A 2010 film by ILO-TV about child labor in Eastern Europe. Vulnerable children are open to exploitation that knows no borders. The huge wage gap between Eastern and Western Europe has led to increased migration and a rise in trafficking.
UNHCR research paper published in January 2011 on the increasingly common phenomenon of children accused of witchcraft. Often children are accused by preachers, who make money from exorcism rites in which children are often gravely wounded and sometimes killed.
Today, April 12th, is the first International Day of Street Children. This week at Media Voices, we have a wonderful film, Ukraine’s Lost Children by Antony Butts, courtesy of the Guardian, on the difficult struggle of the police in Odessa to reach children living on the street in subzero temperatures. Sullen and cynical, the children [...]
Nairobi street counsellor John Mbugua (Bravo) discusses why there are so many street children and street families and proposes registering street children so that they can be employed and have citizenship.
Film-maker Antony Butts spent a week living with Odessa’s homeless children – and with the police unit tasked with tracking down their hiding places in old water pipes, under manholes and in derelict buildings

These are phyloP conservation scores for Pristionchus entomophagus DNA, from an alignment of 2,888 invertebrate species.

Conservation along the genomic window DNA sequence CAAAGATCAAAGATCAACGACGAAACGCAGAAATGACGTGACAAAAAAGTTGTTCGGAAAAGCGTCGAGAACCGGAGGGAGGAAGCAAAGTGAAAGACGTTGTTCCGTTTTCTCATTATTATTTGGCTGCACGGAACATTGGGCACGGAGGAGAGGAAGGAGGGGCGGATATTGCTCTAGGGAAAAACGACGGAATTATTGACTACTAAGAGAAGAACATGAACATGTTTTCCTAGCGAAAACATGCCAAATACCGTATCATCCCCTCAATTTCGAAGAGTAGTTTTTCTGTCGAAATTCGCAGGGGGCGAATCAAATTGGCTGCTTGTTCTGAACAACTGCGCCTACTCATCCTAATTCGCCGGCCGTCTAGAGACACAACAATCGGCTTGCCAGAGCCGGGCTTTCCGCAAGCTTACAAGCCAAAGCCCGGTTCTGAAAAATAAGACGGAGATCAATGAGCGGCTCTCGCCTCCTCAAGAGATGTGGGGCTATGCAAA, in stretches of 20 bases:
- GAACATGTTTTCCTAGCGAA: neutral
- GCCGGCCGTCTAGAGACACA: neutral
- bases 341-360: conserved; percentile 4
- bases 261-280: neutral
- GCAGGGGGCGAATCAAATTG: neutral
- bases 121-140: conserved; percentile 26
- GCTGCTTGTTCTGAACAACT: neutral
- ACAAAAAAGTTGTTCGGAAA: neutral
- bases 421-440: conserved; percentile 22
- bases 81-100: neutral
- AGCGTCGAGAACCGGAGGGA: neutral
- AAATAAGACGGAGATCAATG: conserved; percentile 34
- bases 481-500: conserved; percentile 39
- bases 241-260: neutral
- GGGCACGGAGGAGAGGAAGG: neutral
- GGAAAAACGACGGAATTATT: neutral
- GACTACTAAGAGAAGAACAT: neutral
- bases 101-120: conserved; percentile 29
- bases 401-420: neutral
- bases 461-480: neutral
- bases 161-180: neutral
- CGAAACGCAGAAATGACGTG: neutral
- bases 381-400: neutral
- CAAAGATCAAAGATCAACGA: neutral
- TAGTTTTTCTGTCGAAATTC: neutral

My grandmother, Inderjit Khurana, was an amazing woman and role model for myself, the children she worked with, and for so many others around the world. I have always been inspired by her work, and by her undying devotion to Ruchika.
I have been searching for a way to describe Inderjit Khurana, a life-long advocate for some of the poorest children in the world, who died this week in India, leaving as her legacy the on-going work of the Ruchika Foundation as an object lesson in the spirit and power of selflessness.
Right now over 100 million children are raising themselves on the streets of this world. Orphaned by AIDS, abandoned, running from hunger or abuse, our most vulnerable world citizens are double victims of both extreme poverty and global indifference. In October and November of 2007, I was part of a documentary film crew on the [...]